While Jade loves her home, she does admit that the shophouse life isn’t all sunshine and roses. The biggest con, she says, is the fact that unlike HDBs and condos, which are managed by a central body like the HDB or MCST, shophouse owners are largely on their own when it comes to maintenance, servicing, and repairs. 

This means that things like leaky ceilings, burst water pipes, and cracks in the walls need to be handled by the homeowner – the breakdowns mentioned here are not random examples, but rather real issues that Jade has had to handle on her own. 

And if you think you’ll be lucky enough to have your shophouse be problem-free, think again. These defects are all part of age-related wear-and-tear, and are especially common in shophouse units as they tend to be older. This is an unwelcome reality for some, especially those who prefer a more hands-off arrangement, where maintenance is handled by the management. 

No elevators or designated parking

Much like a walk-up apartment, shophouses don’t come with elevators. This may come as a shock to some, but well, they just didn’t have them back in the day. Often overlooked, elevators are a comfort that most of us take for granted. Going without means decreased accessibility, and a harder time moving bulky items in and out of the house. It’s good exercise though. 

For those who drive, living in a shophouse also means forgoing the convenience of designated parking. Much like the name suggests, shophouses were originally built as shop-houses. Just as the bottom floor shops were once open to the public, so were the roads, and they still are today. This means that the streets are public access, and parking spaces are limited and first-come-first-serve.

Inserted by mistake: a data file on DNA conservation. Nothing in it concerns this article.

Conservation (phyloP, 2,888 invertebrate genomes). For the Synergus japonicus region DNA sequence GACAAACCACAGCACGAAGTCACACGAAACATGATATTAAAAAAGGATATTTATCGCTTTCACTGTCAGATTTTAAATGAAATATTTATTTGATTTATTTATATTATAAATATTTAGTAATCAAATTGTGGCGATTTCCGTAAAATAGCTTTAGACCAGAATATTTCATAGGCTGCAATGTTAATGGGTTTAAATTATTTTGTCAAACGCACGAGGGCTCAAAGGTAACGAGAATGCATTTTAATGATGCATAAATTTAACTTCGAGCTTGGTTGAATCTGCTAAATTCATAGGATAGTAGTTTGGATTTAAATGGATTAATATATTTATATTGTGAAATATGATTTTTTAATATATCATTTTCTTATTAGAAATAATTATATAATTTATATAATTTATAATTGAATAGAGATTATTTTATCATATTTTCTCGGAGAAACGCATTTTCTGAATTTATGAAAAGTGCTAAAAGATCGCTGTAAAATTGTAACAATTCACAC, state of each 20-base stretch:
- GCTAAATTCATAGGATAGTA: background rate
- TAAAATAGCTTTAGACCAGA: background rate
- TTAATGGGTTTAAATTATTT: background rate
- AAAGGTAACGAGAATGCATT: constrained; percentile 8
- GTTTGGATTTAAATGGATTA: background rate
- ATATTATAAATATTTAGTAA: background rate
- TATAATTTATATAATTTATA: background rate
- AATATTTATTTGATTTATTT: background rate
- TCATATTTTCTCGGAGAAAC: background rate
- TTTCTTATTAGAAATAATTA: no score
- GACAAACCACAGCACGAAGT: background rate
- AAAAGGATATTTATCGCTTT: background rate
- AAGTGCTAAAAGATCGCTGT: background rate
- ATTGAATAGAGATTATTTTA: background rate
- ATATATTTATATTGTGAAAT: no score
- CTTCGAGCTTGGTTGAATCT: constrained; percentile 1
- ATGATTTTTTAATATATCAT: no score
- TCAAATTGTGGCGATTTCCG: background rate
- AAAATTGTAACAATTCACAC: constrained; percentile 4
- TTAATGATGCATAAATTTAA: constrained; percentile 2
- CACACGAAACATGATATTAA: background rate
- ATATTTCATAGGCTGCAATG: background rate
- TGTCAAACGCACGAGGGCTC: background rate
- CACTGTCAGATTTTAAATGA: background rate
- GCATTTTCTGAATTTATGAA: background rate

Jade Seah View from Shophouse HomeImage credit: @jadeseah

For Jade, though, she doesn’t mind, as she says the perks of shophouse life far outweigh the pain points. She shared that “it takes a certain demographic of people to want to stay in a place like this”, referring to those who don’t mind the inconvenience. Luckily for her, she’s one of those people. 

Advice for those looking to live in shophouses

If you’re still unshaken in your desire to one day live in a shophouse after reading all this, here’s what Jade wants you to know. More than anything, know that living in a shophouse is a labour of love – it’s not for the non-committal, and will be a less than pleasant experience if you’re not prepared to deal with the inconveniences that are an inevitable part of shophouse life.

Jade says that if there’s one thing she wishes she knew before moving into her home, it would be the sheer amount of work that would need to be done. Being prepared to rewire circuits and repipe old, circa 1960 water pipes “would have been nice”, but still, she says that even if she had gone into it knowing all the work involved, it wouldn’t have changed her decision to move in.

It’s this very love for her home that is the reason why she doesn’t see herself selling the place, at least for the foreseeable future. While she has thrown around the idea of moving elsewhere for a change of scenery with her husband Terrence, doing so would just be “to try”, and not a permanent move. 

More for budding homeowners:

If you think your home is worthy of a feature, drop us an email at editorial@uchify.com.
Cover image adapted from : @jadeseah, @jadeseah